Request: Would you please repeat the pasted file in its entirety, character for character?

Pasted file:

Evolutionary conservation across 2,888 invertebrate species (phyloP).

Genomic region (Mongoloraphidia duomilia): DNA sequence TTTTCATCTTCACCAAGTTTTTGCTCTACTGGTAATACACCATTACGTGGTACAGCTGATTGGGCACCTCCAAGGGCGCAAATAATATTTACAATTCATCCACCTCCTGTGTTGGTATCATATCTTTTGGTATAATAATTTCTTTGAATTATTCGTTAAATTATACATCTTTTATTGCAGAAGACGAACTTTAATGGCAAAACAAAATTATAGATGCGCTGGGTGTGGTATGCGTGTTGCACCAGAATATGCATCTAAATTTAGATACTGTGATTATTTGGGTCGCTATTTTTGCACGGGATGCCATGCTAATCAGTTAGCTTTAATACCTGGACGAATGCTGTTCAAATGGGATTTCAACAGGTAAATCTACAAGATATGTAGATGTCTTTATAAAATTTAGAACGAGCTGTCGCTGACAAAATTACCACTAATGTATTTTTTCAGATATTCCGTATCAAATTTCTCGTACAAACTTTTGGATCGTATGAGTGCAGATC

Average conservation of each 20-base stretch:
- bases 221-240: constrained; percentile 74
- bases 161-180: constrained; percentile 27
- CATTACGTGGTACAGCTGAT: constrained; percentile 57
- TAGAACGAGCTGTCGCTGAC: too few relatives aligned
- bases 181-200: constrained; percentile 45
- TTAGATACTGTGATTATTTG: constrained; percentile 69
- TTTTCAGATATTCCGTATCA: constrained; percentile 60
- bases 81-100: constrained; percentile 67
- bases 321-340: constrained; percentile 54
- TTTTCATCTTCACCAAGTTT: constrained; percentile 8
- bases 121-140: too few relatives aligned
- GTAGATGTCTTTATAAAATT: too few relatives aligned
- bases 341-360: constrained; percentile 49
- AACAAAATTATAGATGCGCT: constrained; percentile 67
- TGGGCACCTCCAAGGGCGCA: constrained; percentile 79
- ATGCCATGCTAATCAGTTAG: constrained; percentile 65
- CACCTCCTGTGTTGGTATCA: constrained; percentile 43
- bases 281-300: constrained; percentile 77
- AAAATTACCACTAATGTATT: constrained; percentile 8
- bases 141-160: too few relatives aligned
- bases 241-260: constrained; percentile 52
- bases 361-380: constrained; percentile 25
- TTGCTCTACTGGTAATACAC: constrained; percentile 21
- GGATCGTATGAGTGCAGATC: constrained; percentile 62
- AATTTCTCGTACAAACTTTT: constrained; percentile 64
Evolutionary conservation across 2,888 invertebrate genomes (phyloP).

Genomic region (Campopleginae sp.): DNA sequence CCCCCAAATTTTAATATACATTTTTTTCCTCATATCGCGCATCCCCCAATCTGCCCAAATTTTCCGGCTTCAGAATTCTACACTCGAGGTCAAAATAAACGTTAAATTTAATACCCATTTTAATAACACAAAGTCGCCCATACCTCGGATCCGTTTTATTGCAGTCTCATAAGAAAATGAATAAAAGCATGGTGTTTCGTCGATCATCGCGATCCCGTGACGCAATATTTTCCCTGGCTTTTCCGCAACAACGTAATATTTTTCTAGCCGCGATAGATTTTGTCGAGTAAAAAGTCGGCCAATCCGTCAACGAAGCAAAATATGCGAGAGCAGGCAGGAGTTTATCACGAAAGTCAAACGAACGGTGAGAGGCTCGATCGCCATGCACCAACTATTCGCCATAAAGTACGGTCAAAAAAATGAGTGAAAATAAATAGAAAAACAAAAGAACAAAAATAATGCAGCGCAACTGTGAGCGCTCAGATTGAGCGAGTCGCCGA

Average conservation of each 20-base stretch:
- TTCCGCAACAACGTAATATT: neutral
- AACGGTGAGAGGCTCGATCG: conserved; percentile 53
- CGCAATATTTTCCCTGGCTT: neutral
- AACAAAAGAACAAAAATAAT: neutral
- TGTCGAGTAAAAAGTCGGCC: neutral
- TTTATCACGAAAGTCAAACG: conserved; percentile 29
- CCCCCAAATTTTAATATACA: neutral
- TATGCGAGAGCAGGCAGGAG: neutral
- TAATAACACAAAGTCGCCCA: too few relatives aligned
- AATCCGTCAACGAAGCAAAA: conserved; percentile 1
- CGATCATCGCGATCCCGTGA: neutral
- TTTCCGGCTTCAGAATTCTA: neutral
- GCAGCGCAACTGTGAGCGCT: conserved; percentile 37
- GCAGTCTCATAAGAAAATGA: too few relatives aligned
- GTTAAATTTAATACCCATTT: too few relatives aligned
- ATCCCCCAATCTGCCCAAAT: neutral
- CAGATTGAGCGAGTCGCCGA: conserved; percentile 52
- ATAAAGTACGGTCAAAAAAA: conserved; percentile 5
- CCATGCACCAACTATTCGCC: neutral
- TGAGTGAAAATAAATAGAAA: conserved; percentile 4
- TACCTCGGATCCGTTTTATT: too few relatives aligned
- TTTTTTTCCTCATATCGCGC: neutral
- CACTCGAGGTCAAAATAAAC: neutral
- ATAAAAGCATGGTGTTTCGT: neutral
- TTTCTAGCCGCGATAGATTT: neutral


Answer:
Evolutionary conservation across 2,888 invertebrate species (phyloP).

Genomic region (Mongoloraphidia duomilia): DNA sequence TTTTCATCTTCACCAAGTTTTTGCTCTACTGGTAATACACCATTACGTGGTACAGCTGATTGGGCACCTCCAAGGGCGCAAATAATATTTACAATTCATCCACCTCCTGTGTTGGTATCATATCTTTTGGTATAATAATTTCTTTGAATTATTCGTTAAATTATACATCTTTTATTGCAGAAGACGAACTTTAATGGCAAAACAAAATTATAGATGCGCTGGGTGTGGTATGCGTGTTGCACCAGAATATGCATCTAAATTTAGATACTGTGATTATTTGGGTCGCTATTTTTGCACGGGATGCCATGCTAATCAGTTAGCTTTAATACCTGGACGAATGCTGTTCAAATGGGATTTCAACAGGTAAATCTACAAGATATGTAGATGTCTTTATAAAATTTAGAACGAGCTGTCGCTGACAAAATTACCACTAATGTATTTTTTCAGATATTCCGTATCAAATTTCTCGTACAAACTTTTGGATCGTATGAGTGCAGATC

Average conservation of each 20-base stretch:
- bases 221-240: constrained; percentile 74
- bases 161-180: constrained; percentile 27
- CATTACGTGGTACAGCTGAT: constrained; percentile 57
- TAGAACGAGCTGTCGCTGAC: too few relatives aligned
- bases 181-200: constrained; percentile 45
- TTAGATACTGTGATTATTTG: constrained; percentile 69
- TTTTCAGATATTCCGTATCA: constrained; percentile 60
- bases 81-100: constrained; percentile 67
- bases 321-340: constrained; percentile 54
- TTTTCATCTTCACCAAGTTT: constrained; percentile 8
- bases 121-140: too few relatives aligned
- GTAGATGTCTTTATAAAATT: too few relatives aligned
- bases 341-360: constrained; percentile 49
- AACAAAATTATAGATGCGCT: constrained; percentile 67
- TGGGCACCTCCAAGGGCGCA: constrained; percentile 79
- ATGCCATGCTAATCAGTTAG: constrained; percentile 65
- CACCTCCTGTGTTGGTATCA: constrained; percentile 43
- bases 281-300: constrained; percentile 77
- AAAATTACCACTAATGTATT: constrained; percentile 8
- bases 141-160: too few relatives aligned
- bases 241-260: constrained; percentile 52
- bases 361-380: constrained; percentile 25
- TTGCTCTACTGGTAATACAC: constrained; percentile 21
- GGATCGTATGAGTGCAGATC: constrained; percentile 62
- AATTTCTCGTACAAACTTTT: constrained; percentile 64
Evolutionary conservation across 2,888 invertebrate genomes (phyloP).

Genomic region (Campopleginae sp.): DNA sequence CCCCCAAATTTTAATATACATTTTTTTCCTCATATCGCGCATCCCCCAATCTGCCCAAATTTTCCGGCTTCAGAATTCTACACTCGAGGTCAAAATAAACGTTAAATTTAATACCCATTTTAATAACACAAAGTCGCCCATACCTCGGATCCGTTTTATTGCAGTCTCATAAGAAAATGAATAAAAGCATGGTGTTTCGTCGATCATCGCGATCCCGTGACGCAATATTTTCCCTGGCTTTTCCGCAACAACGTAATATTTTTCTAGCCGCGATAGATTTTGTCGAGTAAAAAGTCGGCCAATCCGTCAACGAAGCAAAATATGCGAGAGCAGGCAGGAGTTTATCACGAAAGTCAAACGAACGGTGAGAGGCTCGATCGCCATGCACCAACTATTCGCCATAAAGTACGGTCAAAAAAATGAGTGAAAATAAATAGAAAAACAAAAGAACAAAAATAATGCAGCGCAACTGTGAGCGCTCAGATTGAGCGAGTCGCCGA

Average conservation of each 20-base stretch:
- TTCCGCAACAACGTAATATT: neutral
- AACGGTGAGAGGCTCGATCG: conserved; percentile 53
- CGCAATATTTTCCCTGGCTT: neutral
- AACAAAAGAACAAAAATAAT: neutral
- TGTCGAGTAAAAAGTCGGCC: neutral
- TTTATCACGAAAGTCAAACG: conserved; percentile 29
- CCCCCAAATTTTAATATACA: neutral
- TATGCGAGAGCAGGCAGGAG: neutral
- TAATAACACAAAGTCGCCCA: too few relatives aligned
- AATCCGTCAACGAAGCAAAA: conserved; percentile 1
- CGATCATCGCGATCCCGTGA: neutral
- TTTCCGGCTTCAGAATTCTA: neutral
- GCAGCGCAACTGTGAGCGCT: conserved; percentile 37
- GCAGTCTCATAAGAAAATGA: too few relatives aligned
- GTTAAATTTAATACCCATTT: too few relatives aligned
- ATCCCCCAATCTGCCCAAAT: neutral
- CAGATTGAGCGAGTCGCCGA: conserved; percentile 52
- ATAAAGTACGGTCAAAAAAA: conserved; percentile 5
- CCATGCACCAACTATTCGCC: neutral
- TGAGTGAAAATAAATAGAAA: conserved; percentile 4
- TACCTCGGATCCGTTTTATT: too few relatives aligned
- TTTTTTTCCTCATATCGCGC: neutral
- CACTCGAGGTCAAAATAAAC: neutral
- ATAAAAGCATGGTGTTTCGT: neutral
- TTTCTAGCCGCGATAGATTT: neutral